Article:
The invention will be further clarified by reference to the following illustrative examples. The advantages of the present invention will be demonstrated by examining the solid oxide fuel cell device operation under at least two conditions. These conditions are: (i) operation of the devices under an imposed thermal gradient, and (ii) operation under uniform temperature, but under reactant concentration gradient.

EXAMPLE 1

To illustrate the advantages of the fuel cell device of the present invention we will compare it with a model of another fuel cell device. This device model includes 10 fuel cells 25, all of equal size, as illustrated in FIG. 3. In this example, hydrogen gas (fuel) and oxygen carrying gas mixture were flowing in the same direction (co-flow condition), left to right. Thus, cell #1 was subjected to the highest amount of fuel and oxygen. As a given cell processes fuel and generates electrical power, it also generates heat due to its electrical/ionic resistance. The heat increases from cell to cell as progressively hotter gas and water vapor (which is a by-product of the reaction) flow toward cell #10.

In this example, each fuel cell area (active area) is 8 cm2 (width=0.8 cm and length=10 cm) Thus, in the absence of multiple stack configuration, this device has a total active area of 80 cm2 (i.e., for purposes of modeling simplicity, only one electrolyte sheet is being utilized in this exemplary model). Of course, multiple stacks of electrolyte sheets, each containing a plurality of fuel cells will provide higher output power. In order to further simplify the modeling of the solid oxide fuel cell device of FIG. 3 we ignored the space used by vias, via galleries and via pads. In addition, for purposes of simplicity, instead of modeling a progressively continuous and gradual temperature increase, only two sets of temperatures (700 C. and 775 C.) were utilized by this model. More specifically, the model subjected half of the fuel cells of the solid oxide fuel device illustrated in FIG. 3 to a temperature of about 700 C. and the rest of the fuel cells were subjected to the temperature of 775 C. The step function temperature gradient is shown in FIG. 4.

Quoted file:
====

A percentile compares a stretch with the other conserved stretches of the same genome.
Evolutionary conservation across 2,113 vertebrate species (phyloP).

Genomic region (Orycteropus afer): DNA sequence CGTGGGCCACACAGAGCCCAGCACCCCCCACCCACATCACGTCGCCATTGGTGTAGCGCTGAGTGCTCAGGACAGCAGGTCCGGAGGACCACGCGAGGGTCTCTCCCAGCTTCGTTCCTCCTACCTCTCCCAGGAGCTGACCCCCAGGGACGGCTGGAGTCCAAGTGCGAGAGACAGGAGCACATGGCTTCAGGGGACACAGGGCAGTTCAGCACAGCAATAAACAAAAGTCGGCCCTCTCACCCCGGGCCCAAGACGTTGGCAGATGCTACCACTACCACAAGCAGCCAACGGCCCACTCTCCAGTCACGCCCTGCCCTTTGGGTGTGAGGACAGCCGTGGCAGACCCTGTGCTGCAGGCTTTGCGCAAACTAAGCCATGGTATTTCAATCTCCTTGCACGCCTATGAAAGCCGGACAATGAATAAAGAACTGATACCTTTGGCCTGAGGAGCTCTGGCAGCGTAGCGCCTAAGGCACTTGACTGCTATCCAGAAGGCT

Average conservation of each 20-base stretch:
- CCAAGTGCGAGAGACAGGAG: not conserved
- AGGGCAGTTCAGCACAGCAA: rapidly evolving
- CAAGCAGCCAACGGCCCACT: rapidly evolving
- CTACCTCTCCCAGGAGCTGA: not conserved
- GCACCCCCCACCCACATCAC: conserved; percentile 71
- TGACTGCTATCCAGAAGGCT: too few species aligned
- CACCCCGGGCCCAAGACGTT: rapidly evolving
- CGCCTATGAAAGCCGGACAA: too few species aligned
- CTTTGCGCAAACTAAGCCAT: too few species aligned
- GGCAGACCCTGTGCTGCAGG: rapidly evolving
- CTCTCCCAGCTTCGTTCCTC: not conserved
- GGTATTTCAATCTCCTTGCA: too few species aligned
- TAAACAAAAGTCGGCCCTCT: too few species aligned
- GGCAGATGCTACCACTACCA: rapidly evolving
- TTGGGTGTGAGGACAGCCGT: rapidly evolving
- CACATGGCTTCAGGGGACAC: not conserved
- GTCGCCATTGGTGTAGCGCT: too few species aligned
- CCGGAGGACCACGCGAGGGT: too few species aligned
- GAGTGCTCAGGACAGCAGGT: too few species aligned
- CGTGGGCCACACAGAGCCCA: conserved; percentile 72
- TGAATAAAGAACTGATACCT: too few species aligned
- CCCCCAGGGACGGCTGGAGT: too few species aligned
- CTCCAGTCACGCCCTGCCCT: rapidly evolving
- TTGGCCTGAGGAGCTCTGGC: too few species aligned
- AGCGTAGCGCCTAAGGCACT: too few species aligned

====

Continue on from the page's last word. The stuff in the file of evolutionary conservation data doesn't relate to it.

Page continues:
First, we will consider the power output from each group as if they were operating independently. In order to simplify calculations we'll start with a “unit” fuel cell that is 1 cm long by 1 cm wide, with an active area of 1 cm2. Each of the five unit fuel cells located in the hotter area (775 C.) would produce 0.5 watts/cm2 of electrical power at about 0.5 volts and 1 amp/cm2 peak power. FIG. 5 illustrates that the curve depicting power density vs. current density for these fuel cells is a parabola. In the cooler area (700 C.) of the device each of the five unit cells (located at the left side of FIG. 3) can produce 0.25 Watts/cm2 at about 0.5 volts and 0.5 amp/cm2 peak power. The power density vs. current density curve for these cells is also a parabola (see FIG. 5).

As a first approximation, the power density parabola of the ten cell array connected in series may be approximated as the power density average of the two independent five fuel cell arrays. The areal power density P(Watts/cm2) of a single fuel cell can be calculated from the following equation: